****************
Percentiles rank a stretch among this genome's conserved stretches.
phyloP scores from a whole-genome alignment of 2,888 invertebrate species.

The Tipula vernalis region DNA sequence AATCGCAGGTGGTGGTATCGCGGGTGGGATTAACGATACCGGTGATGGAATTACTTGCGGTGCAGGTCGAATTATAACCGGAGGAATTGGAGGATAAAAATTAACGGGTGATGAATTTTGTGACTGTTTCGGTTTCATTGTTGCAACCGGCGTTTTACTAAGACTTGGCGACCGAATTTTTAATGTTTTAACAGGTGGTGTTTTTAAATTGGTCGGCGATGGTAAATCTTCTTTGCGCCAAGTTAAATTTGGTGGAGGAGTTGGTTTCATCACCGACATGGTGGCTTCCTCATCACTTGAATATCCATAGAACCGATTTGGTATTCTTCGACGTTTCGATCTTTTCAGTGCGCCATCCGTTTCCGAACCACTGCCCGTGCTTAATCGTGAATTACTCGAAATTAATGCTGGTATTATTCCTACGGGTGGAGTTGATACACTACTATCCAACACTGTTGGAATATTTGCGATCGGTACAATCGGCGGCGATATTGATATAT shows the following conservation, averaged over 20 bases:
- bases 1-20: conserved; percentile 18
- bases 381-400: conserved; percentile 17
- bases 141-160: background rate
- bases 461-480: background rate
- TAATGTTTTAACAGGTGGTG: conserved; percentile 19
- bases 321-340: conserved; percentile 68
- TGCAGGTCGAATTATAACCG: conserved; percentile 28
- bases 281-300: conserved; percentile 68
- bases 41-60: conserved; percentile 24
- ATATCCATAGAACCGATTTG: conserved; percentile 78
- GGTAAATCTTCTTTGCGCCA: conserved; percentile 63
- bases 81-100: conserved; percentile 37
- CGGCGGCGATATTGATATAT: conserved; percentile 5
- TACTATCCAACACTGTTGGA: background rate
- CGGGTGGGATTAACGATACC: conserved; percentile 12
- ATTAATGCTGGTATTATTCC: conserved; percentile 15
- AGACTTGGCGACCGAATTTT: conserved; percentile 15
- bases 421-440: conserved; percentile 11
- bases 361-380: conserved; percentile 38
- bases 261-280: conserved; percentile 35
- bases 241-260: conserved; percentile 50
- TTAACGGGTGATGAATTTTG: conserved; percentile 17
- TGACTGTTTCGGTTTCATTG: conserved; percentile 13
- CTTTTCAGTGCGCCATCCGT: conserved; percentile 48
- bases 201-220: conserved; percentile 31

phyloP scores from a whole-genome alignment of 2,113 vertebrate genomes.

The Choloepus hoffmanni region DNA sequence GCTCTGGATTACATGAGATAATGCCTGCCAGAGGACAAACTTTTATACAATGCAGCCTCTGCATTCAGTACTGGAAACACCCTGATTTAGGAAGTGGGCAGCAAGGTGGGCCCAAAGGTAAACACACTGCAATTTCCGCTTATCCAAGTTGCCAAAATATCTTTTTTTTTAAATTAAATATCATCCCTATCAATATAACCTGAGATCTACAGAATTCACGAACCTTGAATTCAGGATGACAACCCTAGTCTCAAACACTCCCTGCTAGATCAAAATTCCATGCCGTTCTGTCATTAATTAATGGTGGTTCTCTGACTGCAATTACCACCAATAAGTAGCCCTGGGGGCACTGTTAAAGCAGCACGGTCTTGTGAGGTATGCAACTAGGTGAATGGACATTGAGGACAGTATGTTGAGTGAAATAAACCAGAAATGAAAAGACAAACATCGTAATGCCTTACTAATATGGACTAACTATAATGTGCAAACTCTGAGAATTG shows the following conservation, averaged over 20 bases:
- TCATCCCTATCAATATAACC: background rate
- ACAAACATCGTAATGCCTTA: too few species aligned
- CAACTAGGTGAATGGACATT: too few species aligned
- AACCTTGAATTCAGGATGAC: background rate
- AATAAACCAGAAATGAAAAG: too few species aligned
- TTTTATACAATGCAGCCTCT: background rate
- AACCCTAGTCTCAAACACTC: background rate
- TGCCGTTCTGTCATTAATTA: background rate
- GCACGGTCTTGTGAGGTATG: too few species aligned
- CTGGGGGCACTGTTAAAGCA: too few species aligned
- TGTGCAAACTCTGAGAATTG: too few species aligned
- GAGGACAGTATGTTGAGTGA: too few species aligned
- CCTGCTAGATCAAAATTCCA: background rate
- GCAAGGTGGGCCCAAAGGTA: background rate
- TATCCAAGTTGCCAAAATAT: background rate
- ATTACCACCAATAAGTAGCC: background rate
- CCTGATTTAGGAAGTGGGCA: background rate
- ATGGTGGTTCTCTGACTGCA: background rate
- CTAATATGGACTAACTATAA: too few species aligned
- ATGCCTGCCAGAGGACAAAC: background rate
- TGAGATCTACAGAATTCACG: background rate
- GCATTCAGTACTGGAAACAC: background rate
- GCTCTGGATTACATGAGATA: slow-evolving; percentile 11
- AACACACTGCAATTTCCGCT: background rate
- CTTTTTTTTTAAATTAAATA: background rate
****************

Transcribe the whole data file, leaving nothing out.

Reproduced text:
Percentiles rank a stretch among this genome's conserved stretches.
phyloP scores from a whole-genome alignment of 2,888 invertebrate species.

The Tipula vernalis region DNA sequence AATCGCAGGTGGTGGTATCGCGGGTGGGATTAACGATACCGGTGATGGAATTACTTGCGGTGCAGGTCGAATTATAACCGGAGGAATTGGAGGATAAAAATTAACGGGTGATGAATTTTGTGACTGTTTCGGTTTCATTGTTGCAACCGGCGTTTTACTAAGACTTGGCGACCGAATTTTTAATGTTTTAACAGGTGGTGTTTTTAAATTGGTCGGCGATGGTAAATCTTCTTTGCGCCAAGTTAAATTTGGTGGAGGAGTTGGTTTCATCACCGACATGGTGGCTTCCTCATCACTTGAATATCCATAGAACCGATTTGGTATTCTTCGACGTTTCGATCTTTTCAGTGCGCCATCCGTTTCCGAACCACTGCCCGTGCTTAATCGTGAATTACTCGAAATTAATGCTGGTATTATTCCTACGGGTGGAGTTGATACACTACTATCCAACACTGTTGGAATATTTGCGATCGGTACAATCGGCGGCGATATTGATATAT shows the following conservation, averaged over 20 bases:
- bases 1-20: conserved; percentile 18
- bases 381-400: conserved; percentile 17
- bases 141-160: background rate
- bases 461-480: background rate
- TAATGTTTTAACAGGTGGTG: conserved; percentile 19
- bases 321-340: conserved; percentile 68
- TGCAGGTCGAATTATAACCG: conserved; percentile 28
- bases 281-300: conserved; percentile 68
- bases 41-60: conserved; percentile 24
- ATATCCATAGAACCGATTTG: conserved; percentile 78
- GGTAAATCTTCTTTGCGCCA: conserved; percentile 63
- bases 81-100: conserved; percentile 37
- CGGCGGCGATATTGATATAT: conserved; percentile 5
- TACTATCCAACACTGTTGGA: background rate
- CGGGTGGGATTAACGATACC: conserved; percentile 12
- ATTAATGCTGGTATTATTCC: conserved; percentile 15
- AGACTTGGCGACCGAATTTT: conserved; percentile 15
- bases 421-440: conserved; percentile 11
- bases 361-380: conserved; percentile 38
- bases 261-280: conserved; percentile 35
- bases 241-260: conserved; percentile 50
- TTAACGGGTGATGAATTTTG: conserved; percentile 17
- TGACTGTTTCGGTTTCATTG: conserved; percentile 13
- CTTTTCAGTGCGCCATCCGT: conserved; percentile 48
- bases 201-220: conserved; percentile 31

phyloP scores from a whole-genome alignment of 2,113 vertebrate genomes.

The Choloepus hoffmanni region DNA sequence GCTCTGGATTACATGAGATAATGCCTGCCAGAGGACAAACTTTTATACAATGCAGCCTCTGCATTCAGTACTGGAAACACCCTGATTTAGGAAGTGGGCAGCAAGGTGGGCCCAAAGGTAAACACACTGCAATTTCCGCTTATCCAAGTTGCCAAAATATCTTTTTTTTTAAATTAAATATCATCCCTATCAATATAACCTGAGATCTACAGAATTCACGAACCTTGAATTCAGGATGACAACCCTAGTCTCAAACACTCCCTGCTAGATCAAAATTCCATGCCGTTCTGTCATTAATTAATGGTGGTTCTCTGACTGCAATTACCACCAATAAGTAGCCCTGGGGGCACTGTTAAAGCAGCACGGTCTTGTGAGGTATGCAACTAGGTGAATGGACATTGAGGACAGTATGTTGAGTGAAATAAACCAGAAATGAAAAGACAAACATCGTAATGCCTTACTAATATGGACTAACTATAATGTGCAAACTCTGAGAATTG shows the following conservation, averaged over 20 bases:
- TCATCCCTATCAATATAACC: background rate
- ACAAACATCGTAATGCCTTA: too few species aligned
- CAACTAGGTGAATGGACATT: too few species aligned
- AACCTTGAATTCAGGATGAC: background rate
- AATAAACCAGAAATGAAAAG: too few species aligned
- TTTTATACAATGCAGCCTCT: background rate
- AACCCTAGTCTCAAACACTC: background rate
- TGCCGTTCTGTCATTAATTA: background rate
- GCACGGTCTTGTGAGGTATG: too few species aligned
- CTGGGGGCACTGTTAAAGCA: too few species aligned
- TGTGCAAACTCTGAGAATTG: too few species aligned
- GAGGACAGTATGTTGAGTGA: too few species aligned
- CCTGCTAGATCAAAATTCCA: background rate
- GCAAGGTGGGCCCAAAGGTA: background rate
- TATCCAAGTTGCCAAAATAT: background rate
- ATTACCACCAATAAGTAGCC: background rate
- CCTGATTTAGGAAGTGGGCA: background rate
- ATGGTGGTTCTCTGACTGCA: background rate
- CTAATATGGACTAACTATAA: too few species aligned
- ATGCCTGCCAGAGGACAAAC: background rate
- TGAGATCTACAGAATTCACG: background rate
- GCATTCAGTACTGGAAACAC: background rate
- GCTCTGGATTACATGAGATA: slow-evolving; percentile 11
- AACACACTGCAATTTCCGCT: background rate
- CTTTTTTTTTAAATTAAATA: background rate